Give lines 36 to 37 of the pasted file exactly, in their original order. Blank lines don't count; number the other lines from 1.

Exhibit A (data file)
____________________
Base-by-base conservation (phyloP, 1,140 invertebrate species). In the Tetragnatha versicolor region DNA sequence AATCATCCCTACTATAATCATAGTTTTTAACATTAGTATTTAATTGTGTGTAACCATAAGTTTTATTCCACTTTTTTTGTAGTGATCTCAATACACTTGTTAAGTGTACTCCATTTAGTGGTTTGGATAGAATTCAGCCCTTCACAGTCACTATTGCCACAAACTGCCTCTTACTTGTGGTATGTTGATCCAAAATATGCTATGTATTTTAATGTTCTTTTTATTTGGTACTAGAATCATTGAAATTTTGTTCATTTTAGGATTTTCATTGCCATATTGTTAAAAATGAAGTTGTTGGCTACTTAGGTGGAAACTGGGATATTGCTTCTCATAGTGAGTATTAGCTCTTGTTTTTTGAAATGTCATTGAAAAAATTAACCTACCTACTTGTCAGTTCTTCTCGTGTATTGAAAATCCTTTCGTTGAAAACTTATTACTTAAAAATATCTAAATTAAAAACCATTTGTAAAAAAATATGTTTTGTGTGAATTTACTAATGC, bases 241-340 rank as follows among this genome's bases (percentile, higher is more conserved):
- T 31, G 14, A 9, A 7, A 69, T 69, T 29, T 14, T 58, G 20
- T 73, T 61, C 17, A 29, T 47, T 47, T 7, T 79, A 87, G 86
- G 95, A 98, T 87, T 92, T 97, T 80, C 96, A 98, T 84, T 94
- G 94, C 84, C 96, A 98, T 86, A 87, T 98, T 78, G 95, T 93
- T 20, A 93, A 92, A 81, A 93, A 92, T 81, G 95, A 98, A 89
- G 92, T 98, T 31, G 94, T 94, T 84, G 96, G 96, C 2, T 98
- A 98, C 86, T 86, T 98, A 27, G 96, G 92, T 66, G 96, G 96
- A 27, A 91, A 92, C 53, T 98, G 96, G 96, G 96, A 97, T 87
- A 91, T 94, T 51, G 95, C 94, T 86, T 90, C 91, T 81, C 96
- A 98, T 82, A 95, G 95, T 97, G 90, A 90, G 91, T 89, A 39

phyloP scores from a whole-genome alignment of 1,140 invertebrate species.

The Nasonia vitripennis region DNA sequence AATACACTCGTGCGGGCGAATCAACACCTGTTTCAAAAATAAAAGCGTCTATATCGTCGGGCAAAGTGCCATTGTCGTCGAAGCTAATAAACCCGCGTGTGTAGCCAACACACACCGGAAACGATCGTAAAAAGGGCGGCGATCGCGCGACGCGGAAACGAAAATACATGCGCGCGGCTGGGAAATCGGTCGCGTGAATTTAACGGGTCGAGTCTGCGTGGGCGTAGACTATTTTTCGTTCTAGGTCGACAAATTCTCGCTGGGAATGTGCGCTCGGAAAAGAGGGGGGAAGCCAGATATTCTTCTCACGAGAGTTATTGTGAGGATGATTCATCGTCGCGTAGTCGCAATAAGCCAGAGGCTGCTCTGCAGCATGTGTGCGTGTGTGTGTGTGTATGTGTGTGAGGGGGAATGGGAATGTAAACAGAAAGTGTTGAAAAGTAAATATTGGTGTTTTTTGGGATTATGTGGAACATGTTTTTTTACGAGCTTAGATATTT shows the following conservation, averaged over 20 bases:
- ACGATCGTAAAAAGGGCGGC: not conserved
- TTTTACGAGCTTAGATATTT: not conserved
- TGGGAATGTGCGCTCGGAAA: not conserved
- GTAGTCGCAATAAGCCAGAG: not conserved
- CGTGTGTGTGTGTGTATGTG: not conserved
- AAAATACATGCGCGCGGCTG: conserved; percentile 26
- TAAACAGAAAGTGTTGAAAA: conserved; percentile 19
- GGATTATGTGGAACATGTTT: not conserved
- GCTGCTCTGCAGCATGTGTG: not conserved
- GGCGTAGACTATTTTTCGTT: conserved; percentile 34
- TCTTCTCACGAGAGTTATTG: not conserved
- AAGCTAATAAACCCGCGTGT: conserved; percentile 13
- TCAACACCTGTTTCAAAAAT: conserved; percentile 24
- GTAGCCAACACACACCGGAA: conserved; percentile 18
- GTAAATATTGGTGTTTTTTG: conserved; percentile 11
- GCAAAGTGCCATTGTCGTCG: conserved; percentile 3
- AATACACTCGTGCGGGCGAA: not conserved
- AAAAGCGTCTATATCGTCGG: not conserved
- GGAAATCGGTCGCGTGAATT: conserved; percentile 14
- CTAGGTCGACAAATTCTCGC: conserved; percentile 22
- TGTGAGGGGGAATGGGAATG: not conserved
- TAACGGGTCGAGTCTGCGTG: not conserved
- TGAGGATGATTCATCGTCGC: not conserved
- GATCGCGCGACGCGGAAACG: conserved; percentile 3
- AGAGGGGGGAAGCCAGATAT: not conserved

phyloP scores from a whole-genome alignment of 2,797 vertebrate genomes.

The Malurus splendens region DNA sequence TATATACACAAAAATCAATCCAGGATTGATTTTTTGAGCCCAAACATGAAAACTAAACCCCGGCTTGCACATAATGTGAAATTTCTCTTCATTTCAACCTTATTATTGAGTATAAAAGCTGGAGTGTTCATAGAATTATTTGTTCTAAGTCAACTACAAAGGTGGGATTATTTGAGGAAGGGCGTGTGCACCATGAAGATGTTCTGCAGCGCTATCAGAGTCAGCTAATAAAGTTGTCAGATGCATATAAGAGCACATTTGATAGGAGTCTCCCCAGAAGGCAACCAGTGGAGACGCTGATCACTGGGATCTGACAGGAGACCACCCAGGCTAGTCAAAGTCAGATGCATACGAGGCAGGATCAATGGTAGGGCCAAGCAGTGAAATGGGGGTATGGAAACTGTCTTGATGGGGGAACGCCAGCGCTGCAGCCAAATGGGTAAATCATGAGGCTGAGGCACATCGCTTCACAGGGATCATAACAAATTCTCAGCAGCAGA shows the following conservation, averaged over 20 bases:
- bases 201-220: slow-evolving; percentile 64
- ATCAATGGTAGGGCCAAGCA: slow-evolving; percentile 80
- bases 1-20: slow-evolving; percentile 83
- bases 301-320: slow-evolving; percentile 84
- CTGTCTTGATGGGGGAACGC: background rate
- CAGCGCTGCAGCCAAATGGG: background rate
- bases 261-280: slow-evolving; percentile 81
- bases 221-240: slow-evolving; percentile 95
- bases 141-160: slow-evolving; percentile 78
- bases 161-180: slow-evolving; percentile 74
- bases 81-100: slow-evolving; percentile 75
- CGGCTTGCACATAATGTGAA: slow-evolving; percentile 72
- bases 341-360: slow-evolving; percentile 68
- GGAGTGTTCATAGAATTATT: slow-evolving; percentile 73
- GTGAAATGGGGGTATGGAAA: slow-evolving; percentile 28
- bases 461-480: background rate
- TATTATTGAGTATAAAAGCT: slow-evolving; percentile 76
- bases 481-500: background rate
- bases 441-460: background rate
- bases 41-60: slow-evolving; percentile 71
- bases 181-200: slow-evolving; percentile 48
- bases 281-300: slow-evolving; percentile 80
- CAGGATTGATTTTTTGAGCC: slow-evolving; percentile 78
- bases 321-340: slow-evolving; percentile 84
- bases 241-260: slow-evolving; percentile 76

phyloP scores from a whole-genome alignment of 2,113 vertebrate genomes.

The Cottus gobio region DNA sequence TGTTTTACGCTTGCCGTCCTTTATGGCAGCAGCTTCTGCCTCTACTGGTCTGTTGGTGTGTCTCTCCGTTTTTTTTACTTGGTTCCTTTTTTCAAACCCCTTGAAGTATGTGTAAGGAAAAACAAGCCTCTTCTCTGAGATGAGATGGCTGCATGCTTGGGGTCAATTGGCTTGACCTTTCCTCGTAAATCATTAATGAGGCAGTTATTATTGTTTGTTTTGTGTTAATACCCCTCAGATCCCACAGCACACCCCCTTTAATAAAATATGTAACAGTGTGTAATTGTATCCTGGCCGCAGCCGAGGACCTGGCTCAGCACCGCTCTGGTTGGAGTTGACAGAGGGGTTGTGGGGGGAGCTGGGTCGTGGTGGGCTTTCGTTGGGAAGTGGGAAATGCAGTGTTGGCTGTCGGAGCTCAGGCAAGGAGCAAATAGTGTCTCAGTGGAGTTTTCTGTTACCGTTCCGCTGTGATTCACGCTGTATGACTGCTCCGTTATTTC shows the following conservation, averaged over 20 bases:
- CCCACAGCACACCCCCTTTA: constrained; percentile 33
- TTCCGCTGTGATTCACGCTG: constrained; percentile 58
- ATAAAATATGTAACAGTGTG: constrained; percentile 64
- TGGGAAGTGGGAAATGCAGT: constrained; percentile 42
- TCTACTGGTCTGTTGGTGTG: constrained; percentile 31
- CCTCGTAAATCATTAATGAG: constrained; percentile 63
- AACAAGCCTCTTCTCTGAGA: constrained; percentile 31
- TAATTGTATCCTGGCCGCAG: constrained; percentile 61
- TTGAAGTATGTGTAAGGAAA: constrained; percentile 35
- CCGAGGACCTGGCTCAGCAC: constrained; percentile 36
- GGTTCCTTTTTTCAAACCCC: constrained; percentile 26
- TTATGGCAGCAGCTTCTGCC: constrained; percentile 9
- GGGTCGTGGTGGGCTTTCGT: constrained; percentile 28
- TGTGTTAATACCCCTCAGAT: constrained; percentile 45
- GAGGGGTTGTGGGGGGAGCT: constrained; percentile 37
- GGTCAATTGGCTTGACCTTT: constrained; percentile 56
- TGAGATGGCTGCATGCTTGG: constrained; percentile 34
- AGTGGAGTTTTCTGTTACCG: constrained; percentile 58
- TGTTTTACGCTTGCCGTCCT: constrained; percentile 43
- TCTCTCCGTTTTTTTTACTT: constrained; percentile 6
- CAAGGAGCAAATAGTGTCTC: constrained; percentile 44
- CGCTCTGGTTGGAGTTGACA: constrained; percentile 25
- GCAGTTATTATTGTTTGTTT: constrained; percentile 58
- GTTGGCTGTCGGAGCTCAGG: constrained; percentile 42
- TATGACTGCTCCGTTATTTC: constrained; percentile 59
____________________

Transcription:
- TGAGGATGATTCATCGTCGC: not conserved
- GATCGCGCGACGCGGAAACG: conserved; percentile 3